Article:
On June 1, oil prices lost almost 1% as many traders hedged bets with the Organization of the Petroleum Exporting Countries (OPEC). They took that strategy after considering the Meeting that will happen later this month, discussing whether to extend the record production cuts beyond the end of June.
Brent crude lost 34 cents to settle at $37.50 a barrel on its first day of trading in the contract with August as the front month. West Texas Intermediate (WTI) crude futures for July delivery lost 32 cents to settle at $35.17 a barrel by 0123 GMT.
These price falls arise after the front-month Brent and WTI prices posted their biggest monthly gains in over nine years in May. The gains were supported by OPEC crude production plunging to its lowest in over 20 years. Demand is expected to recover as multiple nations emerge from the coronavirus lockdowns.
OCBC economist Howie Lee said that the current focus is much on OPEC+ meetings later in the week. In April, OPEC+ signed agreements to cut down their output by an unprecedented 9.7 million barrels per day (bpd) in May and June. They did that after the COVID-19 health crisis reduced demand drastically. Lee added:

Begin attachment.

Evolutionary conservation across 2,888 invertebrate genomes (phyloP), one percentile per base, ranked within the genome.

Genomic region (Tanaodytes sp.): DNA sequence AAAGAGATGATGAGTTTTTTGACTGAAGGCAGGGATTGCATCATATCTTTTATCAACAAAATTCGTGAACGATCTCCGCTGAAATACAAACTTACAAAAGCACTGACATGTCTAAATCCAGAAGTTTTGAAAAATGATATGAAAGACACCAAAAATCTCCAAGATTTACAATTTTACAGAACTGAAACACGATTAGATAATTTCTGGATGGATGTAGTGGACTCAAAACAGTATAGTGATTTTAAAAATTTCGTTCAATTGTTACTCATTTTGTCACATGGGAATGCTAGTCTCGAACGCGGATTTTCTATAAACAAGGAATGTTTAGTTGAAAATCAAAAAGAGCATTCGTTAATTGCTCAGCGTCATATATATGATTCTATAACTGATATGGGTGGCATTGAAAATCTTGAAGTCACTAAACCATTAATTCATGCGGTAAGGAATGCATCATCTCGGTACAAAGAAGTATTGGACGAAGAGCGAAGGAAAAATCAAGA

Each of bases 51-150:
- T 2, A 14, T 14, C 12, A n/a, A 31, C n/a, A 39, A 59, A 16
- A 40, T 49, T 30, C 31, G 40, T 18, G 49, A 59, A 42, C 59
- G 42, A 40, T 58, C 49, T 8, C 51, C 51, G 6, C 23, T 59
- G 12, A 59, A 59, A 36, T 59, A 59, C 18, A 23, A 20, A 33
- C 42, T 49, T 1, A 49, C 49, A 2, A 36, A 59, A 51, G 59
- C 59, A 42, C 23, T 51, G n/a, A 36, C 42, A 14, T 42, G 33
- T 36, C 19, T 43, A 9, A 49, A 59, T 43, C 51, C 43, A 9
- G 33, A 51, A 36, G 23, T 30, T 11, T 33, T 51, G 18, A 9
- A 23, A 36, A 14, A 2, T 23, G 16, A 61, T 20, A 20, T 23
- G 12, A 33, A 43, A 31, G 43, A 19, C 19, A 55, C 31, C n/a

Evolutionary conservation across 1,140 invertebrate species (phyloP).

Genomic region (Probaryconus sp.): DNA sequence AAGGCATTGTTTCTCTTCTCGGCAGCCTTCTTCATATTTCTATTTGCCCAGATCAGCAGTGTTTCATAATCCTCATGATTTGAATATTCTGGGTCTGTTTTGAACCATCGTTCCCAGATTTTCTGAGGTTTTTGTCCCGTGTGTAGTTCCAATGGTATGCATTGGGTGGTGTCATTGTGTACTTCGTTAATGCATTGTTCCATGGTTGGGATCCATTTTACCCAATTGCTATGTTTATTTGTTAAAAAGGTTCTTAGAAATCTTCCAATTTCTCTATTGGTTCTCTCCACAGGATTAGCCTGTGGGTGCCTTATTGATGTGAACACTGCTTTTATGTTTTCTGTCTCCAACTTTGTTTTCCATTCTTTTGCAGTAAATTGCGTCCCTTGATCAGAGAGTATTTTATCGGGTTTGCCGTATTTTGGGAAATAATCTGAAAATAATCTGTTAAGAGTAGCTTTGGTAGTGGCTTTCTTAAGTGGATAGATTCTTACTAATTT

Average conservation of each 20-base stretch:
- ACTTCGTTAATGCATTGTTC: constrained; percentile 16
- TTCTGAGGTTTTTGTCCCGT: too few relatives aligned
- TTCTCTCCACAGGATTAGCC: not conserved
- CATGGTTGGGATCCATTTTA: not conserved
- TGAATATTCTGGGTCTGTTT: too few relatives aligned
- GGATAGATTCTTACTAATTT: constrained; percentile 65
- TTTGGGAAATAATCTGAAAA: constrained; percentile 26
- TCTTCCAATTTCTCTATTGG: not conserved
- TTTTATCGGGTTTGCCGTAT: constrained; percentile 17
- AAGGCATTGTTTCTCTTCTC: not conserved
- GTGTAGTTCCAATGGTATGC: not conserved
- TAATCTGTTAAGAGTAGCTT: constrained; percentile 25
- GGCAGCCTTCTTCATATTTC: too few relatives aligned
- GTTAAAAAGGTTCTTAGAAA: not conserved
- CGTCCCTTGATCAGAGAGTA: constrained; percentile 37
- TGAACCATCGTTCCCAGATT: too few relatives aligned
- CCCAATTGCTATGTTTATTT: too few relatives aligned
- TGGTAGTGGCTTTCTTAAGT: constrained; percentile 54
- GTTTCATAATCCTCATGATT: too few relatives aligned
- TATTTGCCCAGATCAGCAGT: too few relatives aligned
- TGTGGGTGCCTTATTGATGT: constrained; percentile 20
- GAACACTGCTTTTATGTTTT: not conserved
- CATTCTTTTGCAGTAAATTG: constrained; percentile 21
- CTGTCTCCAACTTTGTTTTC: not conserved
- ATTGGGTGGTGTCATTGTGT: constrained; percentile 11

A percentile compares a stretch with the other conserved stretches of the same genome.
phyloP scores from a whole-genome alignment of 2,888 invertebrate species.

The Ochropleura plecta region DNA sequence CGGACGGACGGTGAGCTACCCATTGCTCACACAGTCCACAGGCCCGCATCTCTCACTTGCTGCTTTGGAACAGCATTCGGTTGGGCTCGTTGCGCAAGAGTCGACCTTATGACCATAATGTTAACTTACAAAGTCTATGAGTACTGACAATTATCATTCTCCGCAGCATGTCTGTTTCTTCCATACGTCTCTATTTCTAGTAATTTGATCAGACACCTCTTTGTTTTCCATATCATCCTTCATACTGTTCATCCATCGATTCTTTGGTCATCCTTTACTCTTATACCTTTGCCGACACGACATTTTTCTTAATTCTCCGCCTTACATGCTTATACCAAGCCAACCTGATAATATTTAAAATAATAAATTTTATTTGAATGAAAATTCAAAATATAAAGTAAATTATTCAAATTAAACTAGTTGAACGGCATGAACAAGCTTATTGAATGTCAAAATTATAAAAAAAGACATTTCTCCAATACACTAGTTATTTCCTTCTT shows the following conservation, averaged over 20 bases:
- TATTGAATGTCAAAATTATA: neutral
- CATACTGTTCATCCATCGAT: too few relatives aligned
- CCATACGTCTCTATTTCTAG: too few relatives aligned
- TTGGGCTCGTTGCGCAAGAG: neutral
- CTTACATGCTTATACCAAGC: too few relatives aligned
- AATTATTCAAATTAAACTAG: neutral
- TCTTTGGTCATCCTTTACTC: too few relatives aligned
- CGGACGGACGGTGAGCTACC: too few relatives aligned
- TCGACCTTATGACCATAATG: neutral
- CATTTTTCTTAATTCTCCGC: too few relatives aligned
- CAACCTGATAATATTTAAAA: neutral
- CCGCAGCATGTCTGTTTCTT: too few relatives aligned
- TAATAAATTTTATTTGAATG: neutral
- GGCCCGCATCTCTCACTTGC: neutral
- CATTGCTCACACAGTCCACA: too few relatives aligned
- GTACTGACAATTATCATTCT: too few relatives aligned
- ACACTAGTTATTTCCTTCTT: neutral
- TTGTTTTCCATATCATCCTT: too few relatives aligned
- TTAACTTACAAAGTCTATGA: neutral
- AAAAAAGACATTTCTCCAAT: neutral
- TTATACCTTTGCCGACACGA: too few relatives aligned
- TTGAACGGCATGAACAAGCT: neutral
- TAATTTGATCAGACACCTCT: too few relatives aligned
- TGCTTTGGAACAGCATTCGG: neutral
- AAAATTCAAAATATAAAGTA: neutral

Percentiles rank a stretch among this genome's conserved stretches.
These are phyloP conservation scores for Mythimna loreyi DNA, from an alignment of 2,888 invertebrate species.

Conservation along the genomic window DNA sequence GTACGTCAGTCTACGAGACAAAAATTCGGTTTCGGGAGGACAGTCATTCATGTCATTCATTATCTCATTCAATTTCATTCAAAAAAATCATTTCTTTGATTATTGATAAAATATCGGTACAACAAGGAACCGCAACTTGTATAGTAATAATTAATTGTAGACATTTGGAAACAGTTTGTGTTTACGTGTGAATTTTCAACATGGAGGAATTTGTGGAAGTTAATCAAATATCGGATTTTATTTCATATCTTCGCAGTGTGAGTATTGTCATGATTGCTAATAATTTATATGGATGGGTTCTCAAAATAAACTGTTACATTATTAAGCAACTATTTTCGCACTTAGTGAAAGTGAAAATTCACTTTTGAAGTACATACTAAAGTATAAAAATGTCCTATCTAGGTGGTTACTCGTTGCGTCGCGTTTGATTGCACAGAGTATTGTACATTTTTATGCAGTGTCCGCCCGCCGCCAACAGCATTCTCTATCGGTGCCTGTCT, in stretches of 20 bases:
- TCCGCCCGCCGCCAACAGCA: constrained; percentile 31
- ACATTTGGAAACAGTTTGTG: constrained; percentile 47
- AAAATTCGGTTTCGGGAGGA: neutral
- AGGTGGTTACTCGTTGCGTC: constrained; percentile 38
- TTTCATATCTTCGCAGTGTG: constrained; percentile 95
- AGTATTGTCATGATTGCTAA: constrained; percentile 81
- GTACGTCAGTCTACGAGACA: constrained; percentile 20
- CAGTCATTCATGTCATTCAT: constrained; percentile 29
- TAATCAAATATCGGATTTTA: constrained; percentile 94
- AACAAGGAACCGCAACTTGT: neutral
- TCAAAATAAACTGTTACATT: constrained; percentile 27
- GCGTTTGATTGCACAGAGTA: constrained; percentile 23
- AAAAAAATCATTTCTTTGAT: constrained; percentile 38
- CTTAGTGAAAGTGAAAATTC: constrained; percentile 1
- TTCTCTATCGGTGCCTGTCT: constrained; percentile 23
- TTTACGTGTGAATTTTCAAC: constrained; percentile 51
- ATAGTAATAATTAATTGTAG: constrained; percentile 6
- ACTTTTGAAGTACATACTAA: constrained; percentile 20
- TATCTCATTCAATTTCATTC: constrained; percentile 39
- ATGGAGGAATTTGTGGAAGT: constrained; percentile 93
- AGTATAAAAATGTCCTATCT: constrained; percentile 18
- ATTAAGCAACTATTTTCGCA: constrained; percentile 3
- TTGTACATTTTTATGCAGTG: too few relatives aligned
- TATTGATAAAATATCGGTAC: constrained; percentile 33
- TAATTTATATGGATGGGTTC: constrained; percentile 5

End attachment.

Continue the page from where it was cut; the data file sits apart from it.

“We might see a cautious pullback in (crude) prices given that downstream prices haven’t caught up … but if OPEC+ does come up with a three-month extension, there’s a possibility that prices may hit the $40 level.”
The rising tensions between China and the United States weighed on the global financial markets. Also, traders are keeping a wary eye on the riots that erupted over the weekend that have now affected many major cities around the United States.
Saudi Arabia is suggesting an extension of the record cuts from May and June up to the end of the year. However, sources told Reuters that it is yet to get support from Russia. Algeria currently holds the OPEC presidency. It has proposed an OPEC+ meeting that is planned for June 9-10 to be brought forward.
Algeria wants the meeting brought forward to facilitate the oil sales from countries like Iraq, Saudi Arabia, and Kuwait. Russia does not object to the meeting being brought forward to June 4. In the meantime, supply in North America is reducing as data obtained from Baker Hughes confirmed. That data showed that Canada and the US oil and gas rigs count plunged to a record low in the week that ended on May 29.